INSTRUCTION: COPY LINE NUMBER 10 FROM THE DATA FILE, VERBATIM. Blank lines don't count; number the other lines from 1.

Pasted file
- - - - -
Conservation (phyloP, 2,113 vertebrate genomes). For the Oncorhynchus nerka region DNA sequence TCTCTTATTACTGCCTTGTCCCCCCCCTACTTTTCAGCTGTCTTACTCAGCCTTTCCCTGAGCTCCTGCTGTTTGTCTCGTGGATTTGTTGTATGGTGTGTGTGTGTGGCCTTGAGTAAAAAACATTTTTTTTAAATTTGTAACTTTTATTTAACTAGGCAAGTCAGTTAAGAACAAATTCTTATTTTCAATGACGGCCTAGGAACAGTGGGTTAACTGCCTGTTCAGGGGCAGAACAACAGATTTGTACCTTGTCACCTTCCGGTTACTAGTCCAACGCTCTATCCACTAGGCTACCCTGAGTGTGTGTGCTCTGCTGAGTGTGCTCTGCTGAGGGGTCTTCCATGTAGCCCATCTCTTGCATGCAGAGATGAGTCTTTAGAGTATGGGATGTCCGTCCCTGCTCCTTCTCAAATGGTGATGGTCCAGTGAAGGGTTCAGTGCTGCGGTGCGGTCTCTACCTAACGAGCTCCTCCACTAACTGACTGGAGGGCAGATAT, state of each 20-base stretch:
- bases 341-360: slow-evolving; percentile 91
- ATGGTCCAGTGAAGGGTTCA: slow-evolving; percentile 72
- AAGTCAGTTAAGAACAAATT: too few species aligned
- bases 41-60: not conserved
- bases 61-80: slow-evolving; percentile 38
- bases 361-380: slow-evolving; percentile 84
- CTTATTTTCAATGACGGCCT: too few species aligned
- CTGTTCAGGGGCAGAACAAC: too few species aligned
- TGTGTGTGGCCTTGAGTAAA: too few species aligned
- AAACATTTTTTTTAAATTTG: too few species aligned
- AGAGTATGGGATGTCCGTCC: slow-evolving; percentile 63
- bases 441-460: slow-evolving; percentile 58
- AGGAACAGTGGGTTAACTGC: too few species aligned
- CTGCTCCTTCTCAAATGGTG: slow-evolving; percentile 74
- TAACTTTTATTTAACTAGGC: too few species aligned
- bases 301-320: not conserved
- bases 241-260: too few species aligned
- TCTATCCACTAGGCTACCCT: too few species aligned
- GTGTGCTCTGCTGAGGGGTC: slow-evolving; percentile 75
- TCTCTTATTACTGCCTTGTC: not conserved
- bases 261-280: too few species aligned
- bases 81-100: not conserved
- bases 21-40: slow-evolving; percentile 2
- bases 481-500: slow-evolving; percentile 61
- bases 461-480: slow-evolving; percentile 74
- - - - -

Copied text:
- TGTGTGTGGCCTTGAGTAAA: too few species aligned